Even though I left Asia 31 years ago to live in Britain I still feel a sudden gush of anger whenever I read or hear about how the Indian patriarchy culture has, yet again, enabled and perpetrated a gross act of violence against a women. I mention the length of time that I have been away from Asia to illustrate the point that time seems to have stood still in terms of gender equality for Asian women. If anything, the audacity and level of violence seems to have risen. Time seems to have enobled the Indian patriarchy system instead.
The trigger for this blog post is the gang rape of a poor woman on a bus in Delhi in the last week. Gang rapes seem to have become commonly committed incidents in India and when I delved further into it I discovered that gang rapes were taking place in institutions and open spaces where the public, whether man or woman, can reasonably expect their safety to be of paramount importance. What is happening here?
When I was growing up I witnessed the seeds of violence against Indian women rapidly being sown. I can pinpoint two reasons for this – women’s rights were seen as non-existent and women’s issues were seen as belonging to the private domestic sphere. In other words, Indian social culture placed a woman firmly in the home where she was to be subject to the domination of others. Young Indian girls left school at the age of 17 or 18 and were immediately married off before they could ‘sully’ themselves by having boyfriends. Once married she was deemed to be too ‘westernised’ if she did not cook, clean and submit herself to the authority of her in-laws. Any husband who dared to take his wife’s side in disputes was told to ‘behave like a man’. Being ‘Westernised’ meant that you were letting your family, in-laws, society, community and culture down by not being adhering to the patriarchy of the Indian culture.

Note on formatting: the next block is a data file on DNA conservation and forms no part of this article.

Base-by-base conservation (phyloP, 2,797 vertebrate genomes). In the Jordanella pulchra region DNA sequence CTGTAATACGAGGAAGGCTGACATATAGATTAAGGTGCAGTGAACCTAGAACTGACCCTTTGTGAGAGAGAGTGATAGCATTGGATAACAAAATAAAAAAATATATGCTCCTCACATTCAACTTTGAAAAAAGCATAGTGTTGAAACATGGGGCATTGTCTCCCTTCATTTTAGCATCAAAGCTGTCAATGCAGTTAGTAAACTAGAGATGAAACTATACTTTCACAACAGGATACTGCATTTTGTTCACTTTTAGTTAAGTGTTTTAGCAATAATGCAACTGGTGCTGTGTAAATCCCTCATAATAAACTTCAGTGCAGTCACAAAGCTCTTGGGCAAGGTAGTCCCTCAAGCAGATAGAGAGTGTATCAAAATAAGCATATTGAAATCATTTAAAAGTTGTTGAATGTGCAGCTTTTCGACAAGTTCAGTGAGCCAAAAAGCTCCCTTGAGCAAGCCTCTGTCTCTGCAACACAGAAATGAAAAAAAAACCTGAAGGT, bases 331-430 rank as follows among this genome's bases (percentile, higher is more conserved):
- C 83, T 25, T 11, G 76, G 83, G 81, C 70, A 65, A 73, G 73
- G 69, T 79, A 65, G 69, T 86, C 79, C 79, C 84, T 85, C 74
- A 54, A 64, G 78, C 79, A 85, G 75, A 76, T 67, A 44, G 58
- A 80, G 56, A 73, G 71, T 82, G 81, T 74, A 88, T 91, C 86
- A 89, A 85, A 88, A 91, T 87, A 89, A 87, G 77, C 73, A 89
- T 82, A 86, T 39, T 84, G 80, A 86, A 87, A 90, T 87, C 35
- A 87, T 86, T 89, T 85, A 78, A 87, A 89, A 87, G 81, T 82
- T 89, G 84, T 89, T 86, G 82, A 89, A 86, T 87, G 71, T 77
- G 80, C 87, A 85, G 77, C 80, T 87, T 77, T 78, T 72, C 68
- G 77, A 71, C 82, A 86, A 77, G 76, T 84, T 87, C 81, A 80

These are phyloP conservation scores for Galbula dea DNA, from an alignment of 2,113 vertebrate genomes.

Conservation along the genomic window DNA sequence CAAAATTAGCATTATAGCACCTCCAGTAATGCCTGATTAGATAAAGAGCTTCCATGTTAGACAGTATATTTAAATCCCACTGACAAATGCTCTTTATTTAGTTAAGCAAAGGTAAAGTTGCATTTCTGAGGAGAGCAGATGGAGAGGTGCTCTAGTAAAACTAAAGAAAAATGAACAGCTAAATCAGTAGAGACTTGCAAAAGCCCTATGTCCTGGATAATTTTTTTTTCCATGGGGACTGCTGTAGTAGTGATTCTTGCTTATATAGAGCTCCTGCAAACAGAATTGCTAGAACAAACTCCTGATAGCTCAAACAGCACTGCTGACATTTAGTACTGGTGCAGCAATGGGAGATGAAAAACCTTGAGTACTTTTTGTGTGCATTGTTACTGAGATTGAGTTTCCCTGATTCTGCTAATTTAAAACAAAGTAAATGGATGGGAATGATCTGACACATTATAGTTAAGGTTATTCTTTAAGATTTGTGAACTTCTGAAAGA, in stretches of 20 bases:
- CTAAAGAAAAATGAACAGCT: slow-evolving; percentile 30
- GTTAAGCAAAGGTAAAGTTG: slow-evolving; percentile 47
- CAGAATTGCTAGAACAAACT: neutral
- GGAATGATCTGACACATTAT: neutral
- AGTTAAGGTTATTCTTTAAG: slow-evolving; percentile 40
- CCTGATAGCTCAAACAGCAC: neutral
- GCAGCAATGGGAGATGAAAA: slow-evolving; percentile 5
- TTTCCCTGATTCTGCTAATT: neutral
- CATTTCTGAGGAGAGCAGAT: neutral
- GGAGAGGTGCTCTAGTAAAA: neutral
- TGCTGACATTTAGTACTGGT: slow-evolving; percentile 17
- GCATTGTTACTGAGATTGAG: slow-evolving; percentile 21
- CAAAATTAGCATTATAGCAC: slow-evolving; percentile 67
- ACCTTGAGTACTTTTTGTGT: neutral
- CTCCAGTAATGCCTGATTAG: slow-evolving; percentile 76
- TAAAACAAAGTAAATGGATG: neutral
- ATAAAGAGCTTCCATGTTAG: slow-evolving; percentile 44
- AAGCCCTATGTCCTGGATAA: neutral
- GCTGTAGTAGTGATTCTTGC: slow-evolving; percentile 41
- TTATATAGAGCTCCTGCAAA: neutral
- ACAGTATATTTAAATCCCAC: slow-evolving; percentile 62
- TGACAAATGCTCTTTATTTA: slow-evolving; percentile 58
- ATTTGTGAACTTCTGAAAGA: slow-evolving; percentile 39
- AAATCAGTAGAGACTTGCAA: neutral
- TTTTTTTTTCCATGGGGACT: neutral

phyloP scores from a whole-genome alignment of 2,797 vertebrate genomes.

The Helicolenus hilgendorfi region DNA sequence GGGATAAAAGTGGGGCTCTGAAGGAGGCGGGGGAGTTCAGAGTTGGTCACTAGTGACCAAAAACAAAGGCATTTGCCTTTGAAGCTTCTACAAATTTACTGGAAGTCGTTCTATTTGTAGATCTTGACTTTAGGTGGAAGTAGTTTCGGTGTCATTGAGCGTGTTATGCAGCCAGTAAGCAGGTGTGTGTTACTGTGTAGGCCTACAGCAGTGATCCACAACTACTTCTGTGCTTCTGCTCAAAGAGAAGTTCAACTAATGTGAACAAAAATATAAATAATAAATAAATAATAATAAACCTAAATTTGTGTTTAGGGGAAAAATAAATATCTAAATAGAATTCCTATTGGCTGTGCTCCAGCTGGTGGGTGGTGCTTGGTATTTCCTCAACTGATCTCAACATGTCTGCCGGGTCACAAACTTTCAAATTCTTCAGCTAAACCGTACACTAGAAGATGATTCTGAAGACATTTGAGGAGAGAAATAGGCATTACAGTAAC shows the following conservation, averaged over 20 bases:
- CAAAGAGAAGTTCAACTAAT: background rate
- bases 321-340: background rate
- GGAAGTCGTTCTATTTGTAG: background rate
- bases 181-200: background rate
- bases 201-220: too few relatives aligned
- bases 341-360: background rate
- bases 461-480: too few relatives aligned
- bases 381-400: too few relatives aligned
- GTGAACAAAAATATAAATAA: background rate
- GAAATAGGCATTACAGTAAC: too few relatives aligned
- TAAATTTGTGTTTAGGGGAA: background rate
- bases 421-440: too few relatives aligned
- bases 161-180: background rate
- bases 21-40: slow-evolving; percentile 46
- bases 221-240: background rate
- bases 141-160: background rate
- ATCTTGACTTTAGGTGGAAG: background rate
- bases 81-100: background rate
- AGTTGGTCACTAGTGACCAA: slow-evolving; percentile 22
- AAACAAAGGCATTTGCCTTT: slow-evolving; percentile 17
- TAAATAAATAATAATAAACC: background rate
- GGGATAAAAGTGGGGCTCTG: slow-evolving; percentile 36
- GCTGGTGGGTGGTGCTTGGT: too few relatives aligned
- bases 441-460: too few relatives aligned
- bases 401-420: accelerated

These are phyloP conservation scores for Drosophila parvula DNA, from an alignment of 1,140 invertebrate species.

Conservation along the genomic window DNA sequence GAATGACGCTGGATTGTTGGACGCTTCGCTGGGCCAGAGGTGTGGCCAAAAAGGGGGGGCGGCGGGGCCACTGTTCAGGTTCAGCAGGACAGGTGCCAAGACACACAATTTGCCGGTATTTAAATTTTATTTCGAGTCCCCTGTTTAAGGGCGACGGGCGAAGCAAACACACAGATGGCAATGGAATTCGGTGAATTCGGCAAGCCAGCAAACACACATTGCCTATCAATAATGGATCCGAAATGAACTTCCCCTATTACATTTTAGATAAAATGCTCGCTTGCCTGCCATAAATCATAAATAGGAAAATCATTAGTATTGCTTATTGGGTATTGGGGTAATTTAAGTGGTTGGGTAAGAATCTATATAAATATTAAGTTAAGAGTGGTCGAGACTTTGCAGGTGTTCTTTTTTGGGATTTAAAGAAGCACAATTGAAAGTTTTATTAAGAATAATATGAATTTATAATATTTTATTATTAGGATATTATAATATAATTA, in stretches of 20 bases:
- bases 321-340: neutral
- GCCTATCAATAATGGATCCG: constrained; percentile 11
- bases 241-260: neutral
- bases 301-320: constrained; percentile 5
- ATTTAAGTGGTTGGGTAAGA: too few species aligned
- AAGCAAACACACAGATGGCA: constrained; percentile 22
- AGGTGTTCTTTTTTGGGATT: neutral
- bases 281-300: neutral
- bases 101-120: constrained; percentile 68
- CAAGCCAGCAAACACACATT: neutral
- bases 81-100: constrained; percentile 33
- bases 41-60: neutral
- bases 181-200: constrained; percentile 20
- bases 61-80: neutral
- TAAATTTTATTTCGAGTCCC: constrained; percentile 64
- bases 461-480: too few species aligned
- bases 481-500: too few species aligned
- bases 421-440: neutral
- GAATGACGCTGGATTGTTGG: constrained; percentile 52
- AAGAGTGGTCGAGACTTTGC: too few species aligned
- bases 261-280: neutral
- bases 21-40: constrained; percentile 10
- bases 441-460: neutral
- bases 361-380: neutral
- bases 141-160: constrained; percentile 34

After marriage the issues moved on to childbearing. Any mother who produced a girl was second best and her daughter soon followed suit in being second best too. A second best mother and daughter duo were scarred for life. If the daughter was darker skinned than an average Indian she would soon be pushed into third best position.
The Indian movies portrayed scenes of rape in abundance in the absence of being able to show romance through kissing or bedroom scenes. Sex was still part of the cinematic culture but it had to be accompanied by violence to be acceptable viewing. This may be a simplistic explanation but Indian movies did play a role in the causal link between the treatment of women and rape.
Indian patriarchy afflicts both men and women and this is where the danger lies by placing the issues of women firmly in the domestic arena rather than as an important subset of social policy. Boys are being brought up by women who tell them that their masculinity is defined by acquiring a wife who will obey them. Girls are being brought up with unreasonable burdens of expectation laced with the threat of shame and marginalisation should they bring shame to the family. ‘Shame’ is an umbrella term that covers every aspects of an Indian’s woman’s life.
The treatment of Indian women is a race to the bottom rather than an upward curve. While the class system exists, while the rich are protected the poor suffer which leads to prejudice being acceptable, while a woman’s worth is judged according to who she marries and while her daughters are treated with embarrassment nothing will change.